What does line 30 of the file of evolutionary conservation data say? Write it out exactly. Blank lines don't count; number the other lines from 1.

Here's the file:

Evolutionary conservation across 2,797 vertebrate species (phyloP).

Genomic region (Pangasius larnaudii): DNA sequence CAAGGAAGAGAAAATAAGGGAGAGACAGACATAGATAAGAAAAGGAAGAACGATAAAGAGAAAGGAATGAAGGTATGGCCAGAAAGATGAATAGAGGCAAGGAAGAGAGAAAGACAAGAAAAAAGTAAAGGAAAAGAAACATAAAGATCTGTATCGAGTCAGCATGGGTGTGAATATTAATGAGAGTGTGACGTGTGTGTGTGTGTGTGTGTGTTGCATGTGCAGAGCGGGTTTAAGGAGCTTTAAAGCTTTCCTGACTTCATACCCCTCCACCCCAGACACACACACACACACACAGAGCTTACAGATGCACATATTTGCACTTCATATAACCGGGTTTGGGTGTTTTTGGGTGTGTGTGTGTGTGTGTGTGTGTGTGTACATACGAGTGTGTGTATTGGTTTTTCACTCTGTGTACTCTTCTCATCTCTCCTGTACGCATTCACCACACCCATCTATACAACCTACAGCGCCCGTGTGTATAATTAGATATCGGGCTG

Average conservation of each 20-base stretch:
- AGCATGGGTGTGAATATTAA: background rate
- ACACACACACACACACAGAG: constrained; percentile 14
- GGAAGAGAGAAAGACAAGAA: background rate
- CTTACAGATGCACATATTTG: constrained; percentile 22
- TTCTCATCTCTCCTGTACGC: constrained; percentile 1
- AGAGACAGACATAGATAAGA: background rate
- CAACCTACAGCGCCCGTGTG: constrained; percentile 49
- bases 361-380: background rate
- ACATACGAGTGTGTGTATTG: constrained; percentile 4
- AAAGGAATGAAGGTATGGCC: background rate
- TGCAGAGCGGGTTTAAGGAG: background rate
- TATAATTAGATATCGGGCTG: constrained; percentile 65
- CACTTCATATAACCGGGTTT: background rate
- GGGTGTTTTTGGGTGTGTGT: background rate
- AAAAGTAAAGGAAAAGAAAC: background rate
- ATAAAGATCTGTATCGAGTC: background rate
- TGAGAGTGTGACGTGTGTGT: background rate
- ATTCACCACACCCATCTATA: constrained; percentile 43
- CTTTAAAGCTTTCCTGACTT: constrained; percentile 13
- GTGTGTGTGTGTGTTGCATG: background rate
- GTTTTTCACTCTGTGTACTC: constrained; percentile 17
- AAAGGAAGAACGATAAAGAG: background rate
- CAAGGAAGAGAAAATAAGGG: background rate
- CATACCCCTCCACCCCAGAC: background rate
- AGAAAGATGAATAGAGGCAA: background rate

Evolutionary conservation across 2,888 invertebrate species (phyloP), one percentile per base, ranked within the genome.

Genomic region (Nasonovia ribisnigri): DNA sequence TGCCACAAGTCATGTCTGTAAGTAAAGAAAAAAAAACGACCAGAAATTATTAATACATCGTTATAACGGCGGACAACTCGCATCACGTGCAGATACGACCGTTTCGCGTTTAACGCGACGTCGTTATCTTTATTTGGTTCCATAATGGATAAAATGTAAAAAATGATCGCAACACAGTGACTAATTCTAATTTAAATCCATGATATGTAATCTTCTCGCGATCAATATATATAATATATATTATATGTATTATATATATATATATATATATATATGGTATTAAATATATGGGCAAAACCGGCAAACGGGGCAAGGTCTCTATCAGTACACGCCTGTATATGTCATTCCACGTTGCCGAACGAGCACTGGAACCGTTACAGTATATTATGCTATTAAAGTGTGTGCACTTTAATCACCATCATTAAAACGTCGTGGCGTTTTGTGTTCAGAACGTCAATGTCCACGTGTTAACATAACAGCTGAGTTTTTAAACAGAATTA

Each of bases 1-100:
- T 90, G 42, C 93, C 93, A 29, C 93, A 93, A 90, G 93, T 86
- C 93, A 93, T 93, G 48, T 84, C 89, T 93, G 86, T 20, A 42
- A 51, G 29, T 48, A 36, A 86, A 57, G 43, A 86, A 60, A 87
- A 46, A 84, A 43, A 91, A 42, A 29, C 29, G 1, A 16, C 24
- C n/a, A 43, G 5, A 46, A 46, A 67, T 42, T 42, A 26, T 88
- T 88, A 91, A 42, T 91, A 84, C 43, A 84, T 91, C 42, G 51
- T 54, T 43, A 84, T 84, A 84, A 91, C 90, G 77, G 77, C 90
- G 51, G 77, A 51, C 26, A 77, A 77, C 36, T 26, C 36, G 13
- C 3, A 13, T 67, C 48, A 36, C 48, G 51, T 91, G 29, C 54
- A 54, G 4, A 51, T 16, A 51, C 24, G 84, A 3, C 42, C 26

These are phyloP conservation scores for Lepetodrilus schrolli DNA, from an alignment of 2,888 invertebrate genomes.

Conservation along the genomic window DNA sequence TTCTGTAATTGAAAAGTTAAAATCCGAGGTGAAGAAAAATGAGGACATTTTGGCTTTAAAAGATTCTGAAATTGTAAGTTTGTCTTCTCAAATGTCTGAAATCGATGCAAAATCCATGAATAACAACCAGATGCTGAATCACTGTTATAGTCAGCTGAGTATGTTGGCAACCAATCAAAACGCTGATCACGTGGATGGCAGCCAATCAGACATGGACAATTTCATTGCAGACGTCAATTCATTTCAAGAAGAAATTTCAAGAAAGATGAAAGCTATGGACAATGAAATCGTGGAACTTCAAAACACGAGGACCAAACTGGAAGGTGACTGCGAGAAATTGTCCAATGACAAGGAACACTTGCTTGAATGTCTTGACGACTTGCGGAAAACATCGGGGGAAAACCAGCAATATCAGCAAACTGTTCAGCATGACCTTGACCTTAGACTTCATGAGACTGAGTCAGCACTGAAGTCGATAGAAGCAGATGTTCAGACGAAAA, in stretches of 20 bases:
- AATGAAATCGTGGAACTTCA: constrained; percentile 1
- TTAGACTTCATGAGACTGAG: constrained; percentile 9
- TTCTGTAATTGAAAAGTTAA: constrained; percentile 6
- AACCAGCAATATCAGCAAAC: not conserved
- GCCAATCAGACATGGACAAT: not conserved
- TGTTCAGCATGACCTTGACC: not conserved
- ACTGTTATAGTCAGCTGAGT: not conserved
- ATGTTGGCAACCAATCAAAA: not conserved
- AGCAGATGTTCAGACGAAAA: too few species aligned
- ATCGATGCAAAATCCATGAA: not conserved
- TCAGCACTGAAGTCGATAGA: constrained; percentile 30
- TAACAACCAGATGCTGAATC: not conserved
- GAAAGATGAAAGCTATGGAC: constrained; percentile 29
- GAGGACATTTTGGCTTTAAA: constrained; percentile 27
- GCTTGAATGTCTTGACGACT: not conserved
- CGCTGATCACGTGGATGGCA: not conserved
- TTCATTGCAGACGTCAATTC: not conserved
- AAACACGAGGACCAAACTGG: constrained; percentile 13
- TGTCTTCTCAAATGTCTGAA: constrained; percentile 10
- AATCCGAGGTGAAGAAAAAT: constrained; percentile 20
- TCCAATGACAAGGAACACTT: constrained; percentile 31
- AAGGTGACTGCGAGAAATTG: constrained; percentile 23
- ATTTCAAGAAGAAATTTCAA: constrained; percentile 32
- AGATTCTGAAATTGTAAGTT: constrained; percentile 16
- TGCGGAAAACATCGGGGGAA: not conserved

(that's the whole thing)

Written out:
Genomic region (Nasonovia ribisnigri): DNA sequence TGCCACAAGTCATGTCTGTAAGTAAAGAAAAAAAAACGACCAGAAATTATTAATACATCGTTATAACGGCGGACAACTCGCATCACGTGCAGATACGACCGTTTCGCGTTTAACGCGACGTCGTTATCTTTATTTGGTTCCATAATGGATAAAATGTAAAAAATGATCGCAACACAGTGACTAATTCTAATTTAAATCCATGATATGTAATCTTCTCGCGATCAATATATATAATATATATTATATGTATTATATATATATATATATATATATATGGTATTAAATATATGGGCAAAACCGGCAAACGGGGCAAGGTCTCTATCAGTACACGCCTGTATATGTCATTCCACGTTGCCGAACGAGCACTGGAACCGTTACAGTATATTATGCTATTAAAGTGTGTGCACTTTAATCACCATCATTAAAACGTCGTGGCGTTTTGTGTTCAGAACGTCAATGTCCACGTGTTAACATAACAGCTGAGTTTTTAAACAGAATTA